From 1941 to 2009 there have been over 60 documented cases of people who abruptly begin speaking in what their families and friends perceive as foreign accents. The condition known as Foreign Accent Syndrome was long thought to be psychiatric or even imagined, until Gurd et al. from Oxford University found a physiological basis. Namely, in a number of cases of patients diagnosed with Foreign Accent Syndrome, brain scans revealed substantive damage to areas postulated to coordinate linguistic ability.
Individuals suffering from Foreign Accent Syndrome (FAS) report that speaking is labored and forced, akin to people suffering speech impediments. Despite sensationalist and unlikely claims including a case of a Croatian who spontaneously spoke fluent German (more on this coming soon), FAS patients do not actually adopt a foreign accent. Instead, researchers hypothesize that damage to the brain results in difficulty pronouncing certain tones/pitches/phenomes, resulting in modified speaking patterns.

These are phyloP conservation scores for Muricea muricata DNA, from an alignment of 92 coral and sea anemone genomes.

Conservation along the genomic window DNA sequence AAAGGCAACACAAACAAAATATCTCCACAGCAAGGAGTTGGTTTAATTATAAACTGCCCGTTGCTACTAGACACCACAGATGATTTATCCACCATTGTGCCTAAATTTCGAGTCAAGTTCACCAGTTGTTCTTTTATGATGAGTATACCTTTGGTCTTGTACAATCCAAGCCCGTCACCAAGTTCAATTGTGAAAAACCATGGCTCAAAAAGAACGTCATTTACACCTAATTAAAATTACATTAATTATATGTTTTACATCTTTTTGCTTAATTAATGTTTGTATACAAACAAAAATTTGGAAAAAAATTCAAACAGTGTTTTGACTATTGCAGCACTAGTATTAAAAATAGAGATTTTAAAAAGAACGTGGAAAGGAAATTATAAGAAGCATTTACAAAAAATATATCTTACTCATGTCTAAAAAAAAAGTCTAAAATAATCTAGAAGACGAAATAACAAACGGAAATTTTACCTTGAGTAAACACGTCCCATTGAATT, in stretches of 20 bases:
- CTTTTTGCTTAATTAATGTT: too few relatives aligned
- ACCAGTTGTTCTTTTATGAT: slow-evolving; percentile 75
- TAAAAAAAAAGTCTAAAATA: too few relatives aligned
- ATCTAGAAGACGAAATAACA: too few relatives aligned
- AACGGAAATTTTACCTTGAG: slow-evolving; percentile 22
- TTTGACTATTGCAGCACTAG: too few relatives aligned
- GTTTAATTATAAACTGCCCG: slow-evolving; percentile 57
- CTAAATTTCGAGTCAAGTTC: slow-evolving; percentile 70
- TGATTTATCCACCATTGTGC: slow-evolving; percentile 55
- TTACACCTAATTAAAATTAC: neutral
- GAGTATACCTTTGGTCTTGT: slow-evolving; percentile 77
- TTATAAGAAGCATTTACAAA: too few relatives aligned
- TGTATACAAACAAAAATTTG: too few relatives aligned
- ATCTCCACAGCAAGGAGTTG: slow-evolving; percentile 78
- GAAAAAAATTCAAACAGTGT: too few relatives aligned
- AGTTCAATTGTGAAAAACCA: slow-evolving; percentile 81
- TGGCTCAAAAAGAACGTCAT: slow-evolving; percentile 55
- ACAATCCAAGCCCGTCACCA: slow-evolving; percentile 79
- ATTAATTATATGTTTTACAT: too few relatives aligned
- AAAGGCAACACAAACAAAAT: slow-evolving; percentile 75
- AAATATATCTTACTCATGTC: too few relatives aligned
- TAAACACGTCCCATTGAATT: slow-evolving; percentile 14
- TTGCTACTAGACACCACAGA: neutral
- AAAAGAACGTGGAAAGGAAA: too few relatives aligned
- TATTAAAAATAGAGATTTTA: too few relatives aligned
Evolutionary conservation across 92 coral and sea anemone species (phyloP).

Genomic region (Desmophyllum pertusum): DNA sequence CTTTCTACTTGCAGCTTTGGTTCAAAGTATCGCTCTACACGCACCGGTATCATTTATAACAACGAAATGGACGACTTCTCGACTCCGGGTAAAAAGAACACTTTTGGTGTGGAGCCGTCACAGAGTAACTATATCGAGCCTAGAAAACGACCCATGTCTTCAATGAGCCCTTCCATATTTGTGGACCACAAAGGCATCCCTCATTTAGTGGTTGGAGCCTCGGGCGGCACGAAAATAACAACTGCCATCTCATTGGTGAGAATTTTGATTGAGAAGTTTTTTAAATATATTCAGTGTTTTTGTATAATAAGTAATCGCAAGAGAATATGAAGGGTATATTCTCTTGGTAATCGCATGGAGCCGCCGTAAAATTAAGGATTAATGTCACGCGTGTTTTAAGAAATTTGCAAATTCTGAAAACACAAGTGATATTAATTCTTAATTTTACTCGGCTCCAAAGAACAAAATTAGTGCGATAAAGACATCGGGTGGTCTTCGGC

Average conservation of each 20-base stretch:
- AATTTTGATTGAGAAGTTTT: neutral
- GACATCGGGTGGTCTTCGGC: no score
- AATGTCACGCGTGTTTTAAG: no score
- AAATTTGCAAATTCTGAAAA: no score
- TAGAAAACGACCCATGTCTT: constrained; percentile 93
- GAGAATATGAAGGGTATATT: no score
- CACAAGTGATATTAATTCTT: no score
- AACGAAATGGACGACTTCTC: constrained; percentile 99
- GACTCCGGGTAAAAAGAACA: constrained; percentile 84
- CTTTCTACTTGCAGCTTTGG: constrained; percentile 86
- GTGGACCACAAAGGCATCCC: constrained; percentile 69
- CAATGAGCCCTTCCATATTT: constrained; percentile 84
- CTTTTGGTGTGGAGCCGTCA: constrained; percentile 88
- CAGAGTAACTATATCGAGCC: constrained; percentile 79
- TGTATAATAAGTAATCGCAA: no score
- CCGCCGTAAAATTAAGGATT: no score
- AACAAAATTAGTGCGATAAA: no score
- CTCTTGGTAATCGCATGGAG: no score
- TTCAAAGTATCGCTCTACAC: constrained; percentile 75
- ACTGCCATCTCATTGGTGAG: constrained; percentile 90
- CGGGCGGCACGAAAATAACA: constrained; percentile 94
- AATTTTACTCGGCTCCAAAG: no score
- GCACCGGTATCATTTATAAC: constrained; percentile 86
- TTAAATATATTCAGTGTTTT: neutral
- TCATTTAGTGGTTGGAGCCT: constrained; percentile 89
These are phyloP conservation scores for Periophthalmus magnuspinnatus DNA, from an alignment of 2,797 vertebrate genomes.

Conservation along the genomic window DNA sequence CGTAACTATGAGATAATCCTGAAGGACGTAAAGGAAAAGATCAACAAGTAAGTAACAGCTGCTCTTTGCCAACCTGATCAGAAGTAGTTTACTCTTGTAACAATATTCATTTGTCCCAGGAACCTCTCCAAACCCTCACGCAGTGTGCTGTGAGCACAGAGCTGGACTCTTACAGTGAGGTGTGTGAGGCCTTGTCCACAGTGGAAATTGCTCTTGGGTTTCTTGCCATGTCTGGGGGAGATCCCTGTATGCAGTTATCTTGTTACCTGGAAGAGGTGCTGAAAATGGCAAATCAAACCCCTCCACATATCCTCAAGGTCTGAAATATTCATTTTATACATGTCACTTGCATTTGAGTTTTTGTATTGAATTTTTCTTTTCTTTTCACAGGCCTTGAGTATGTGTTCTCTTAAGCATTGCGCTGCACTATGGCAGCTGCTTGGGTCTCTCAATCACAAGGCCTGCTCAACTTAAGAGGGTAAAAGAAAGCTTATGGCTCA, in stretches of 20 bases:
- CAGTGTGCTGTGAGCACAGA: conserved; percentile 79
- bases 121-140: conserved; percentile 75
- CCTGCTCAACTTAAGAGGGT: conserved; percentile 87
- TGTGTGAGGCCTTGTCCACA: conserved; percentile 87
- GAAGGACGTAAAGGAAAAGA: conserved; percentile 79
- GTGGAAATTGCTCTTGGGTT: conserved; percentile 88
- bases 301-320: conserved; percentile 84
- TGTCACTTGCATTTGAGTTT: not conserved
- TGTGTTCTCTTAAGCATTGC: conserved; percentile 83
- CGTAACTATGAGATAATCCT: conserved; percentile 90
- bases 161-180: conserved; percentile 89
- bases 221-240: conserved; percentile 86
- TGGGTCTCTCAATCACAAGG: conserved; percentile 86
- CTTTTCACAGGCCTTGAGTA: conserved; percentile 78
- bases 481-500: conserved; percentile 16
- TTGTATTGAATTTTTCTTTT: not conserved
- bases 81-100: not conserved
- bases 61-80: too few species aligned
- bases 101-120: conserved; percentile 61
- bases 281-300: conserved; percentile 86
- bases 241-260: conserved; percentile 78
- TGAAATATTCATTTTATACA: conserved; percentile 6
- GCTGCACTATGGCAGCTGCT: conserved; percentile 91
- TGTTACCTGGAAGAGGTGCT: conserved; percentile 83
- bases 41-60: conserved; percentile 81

Notably, brain damage might impair the ability to pronounce terminal “r” sounds, endowing non-Bostonians with the characteristic, terminal “r”-less Boston accent. Though other key features of the accent may be missing, people who interact with the FAS patient likely experience pareidolia (which, though unrelated, is attributed to the “Face on Mars” photo).
Clinicians postulate the disorder likely results from physical trauma to the brain or from stressful experiences including stroke.